Environmental and social risk management

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As a global bank, our influence is through the ways we channel the flow of money entrusted to us. With this influence comes responsibility. For us, this means making transparent choices about how, where and with whom we do business. We are guided by our ESR policy framework, which we update regularly. We want the framework to reflect changing social norms and regulation relating to sustainability, and to challenge our own increasingly strong commitments on the topics of human rights and climate change. You can read more about the ESR policy framework below.

If clients in scope of our ESR framework don’t meet those standards and aren’t willing to change, we don’t do the deal.

While these policies are global and apply to all customers and clients, it’s our corporate clients that often have more significant potential environmental and social impacts. These clients account for about 30% of our total lending portfolio.

There are certain sectors and countries that are totally excluded from financing. For example, we don’t finance things like fur production, cosmetic animal testing, controversial arms industries or deforestation of rain forests.
As we assess potential clients and deals, our approach is to have a dialogue and support them in improving their environmental and social impact where possible. Our response to funding requests is often, “yes, but…”, outlining improvements that the company will have to make first. We feel that this is how we can make the most positive impact. One example is with our client Wilmar, which you can read about below.

ING’s ESR management is in three steps: creating and maintaining our policy framework; conducting the screening of transactions and clients; and monitoring the relationship after an agreement is reached. For examples of the ESR team in action, see Should we say ‘no’ to gold’ and ‘A responsible road’ on ing.com.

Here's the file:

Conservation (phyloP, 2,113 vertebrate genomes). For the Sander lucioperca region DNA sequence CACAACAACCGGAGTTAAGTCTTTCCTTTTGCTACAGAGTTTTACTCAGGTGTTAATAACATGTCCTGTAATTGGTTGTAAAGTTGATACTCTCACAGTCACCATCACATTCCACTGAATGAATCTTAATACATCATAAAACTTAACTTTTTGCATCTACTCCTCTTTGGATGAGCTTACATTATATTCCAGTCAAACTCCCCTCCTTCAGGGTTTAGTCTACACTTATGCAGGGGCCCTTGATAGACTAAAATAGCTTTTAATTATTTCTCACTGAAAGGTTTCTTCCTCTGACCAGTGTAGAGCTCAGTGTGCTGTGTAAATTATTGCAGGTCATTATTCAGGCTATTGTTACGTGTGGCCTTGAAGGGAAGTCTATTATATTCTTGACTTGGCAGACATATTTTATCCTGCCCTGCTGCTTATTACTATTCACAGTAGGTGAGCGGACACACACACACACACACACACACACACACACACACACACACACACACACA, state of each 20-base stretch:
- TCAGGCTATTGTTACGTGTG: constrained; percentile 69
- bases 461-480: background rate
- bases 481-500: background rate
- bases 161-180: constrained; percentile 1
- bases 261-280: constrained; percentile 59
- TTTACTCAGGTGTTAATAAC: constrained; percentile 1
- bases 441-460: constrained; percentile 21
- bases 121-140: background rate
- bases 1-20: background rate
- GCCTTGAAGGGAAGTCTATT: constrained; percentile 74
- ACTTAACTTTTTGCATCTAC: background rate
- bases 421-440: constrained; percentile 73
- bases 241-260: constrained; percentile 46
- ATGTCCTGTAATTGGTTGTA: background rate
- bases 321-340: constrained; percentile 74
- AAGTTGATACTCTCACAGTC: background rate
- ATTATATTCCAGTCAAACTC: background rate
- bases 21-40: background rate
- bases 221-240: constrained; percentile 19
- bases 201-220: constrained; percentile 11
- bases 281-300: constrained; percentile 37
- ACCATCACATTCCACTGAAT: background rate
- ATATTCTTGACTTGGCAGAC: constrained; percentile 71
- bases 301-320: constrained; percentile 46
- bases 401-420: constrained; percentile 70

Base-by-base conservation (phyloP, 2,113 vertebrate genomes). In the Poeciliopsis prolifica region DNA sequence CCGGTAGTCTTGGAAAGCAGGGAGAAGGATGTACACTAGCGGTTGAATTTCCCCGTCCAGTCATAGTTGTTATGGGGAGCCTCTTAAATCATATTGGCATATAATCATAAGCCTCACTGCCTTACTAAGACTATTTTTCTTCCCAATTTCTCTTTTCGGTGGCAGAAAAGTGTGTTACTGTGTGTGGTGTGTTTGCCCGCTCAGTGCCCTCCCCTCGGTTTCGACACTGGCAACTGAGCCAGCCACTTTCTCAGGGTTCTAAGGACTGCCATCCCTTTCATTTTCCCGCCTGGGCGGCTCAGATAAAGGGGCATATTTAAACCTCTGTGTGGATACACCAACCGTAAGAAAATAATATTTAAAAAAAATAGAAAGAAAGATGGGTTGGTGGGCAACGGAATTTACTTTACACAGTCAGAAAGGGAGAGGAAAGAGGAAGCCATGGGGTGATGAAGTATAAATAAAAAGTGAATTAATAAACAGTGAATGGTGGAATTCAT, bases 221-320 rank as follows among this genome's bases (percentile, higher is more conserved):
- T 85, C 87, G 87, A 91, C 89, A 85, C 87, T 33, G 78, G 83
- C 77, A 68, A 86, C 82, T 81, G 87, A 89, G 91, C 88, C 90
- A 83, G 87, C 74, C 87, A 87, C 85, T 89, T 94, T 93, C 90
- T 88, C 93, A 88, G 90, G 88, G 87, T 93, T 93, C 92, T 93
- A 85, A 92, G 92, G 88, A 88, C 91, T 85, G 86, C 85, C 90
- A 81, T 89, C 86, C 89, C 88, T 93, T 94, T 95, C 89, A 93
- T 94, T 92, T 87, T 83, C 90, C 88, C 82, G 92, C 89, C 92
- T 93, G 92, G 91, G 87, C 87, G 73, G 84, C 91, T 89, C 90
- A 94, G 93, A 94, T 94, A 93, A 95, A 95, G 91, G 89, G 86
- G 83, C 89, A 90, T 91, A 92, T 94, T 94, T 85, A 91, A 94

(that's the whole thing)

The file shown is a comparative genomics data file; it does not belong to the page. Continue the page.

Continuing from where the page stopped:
Updating our ESR policy framework

The ESR policy framework is reviewed regularly to ensure we adequately identify and manage not only existing but also new environmental and social risks. We conducted a full review of the ESR policy framework in 2018. This was done with the active participation of internal stakeholders and guidance from external stakeholders such as clients, peers and NGOs.

Changes to the updated ESR policy framework (valid as of 1 July 2019) include standalone human rights and climate change policies. The updates reflect external developments, societal expectations and our ambitions for these topics and sustainability in general. We also made several updates in 2020. These relate to further strengthening ESR restrictions on small arms and light weapons, and to the adoption of Equator Principles 4 (EP4) in line with the updated EP guidelines. These bring a new set of requirements related to human rights, climate change, biodiversity and impacts on indigenous peoples. More information can be found in the ESR framework via the link below.

We actively manage potential climate and human rights risks through our framework and regularly engage with stakeholders to inspire clients, peers and others to do the same. We updated our human rights policy to reflect our commitment to the United Nations Guiding Principles and improved transparency through our regular human rights reporting.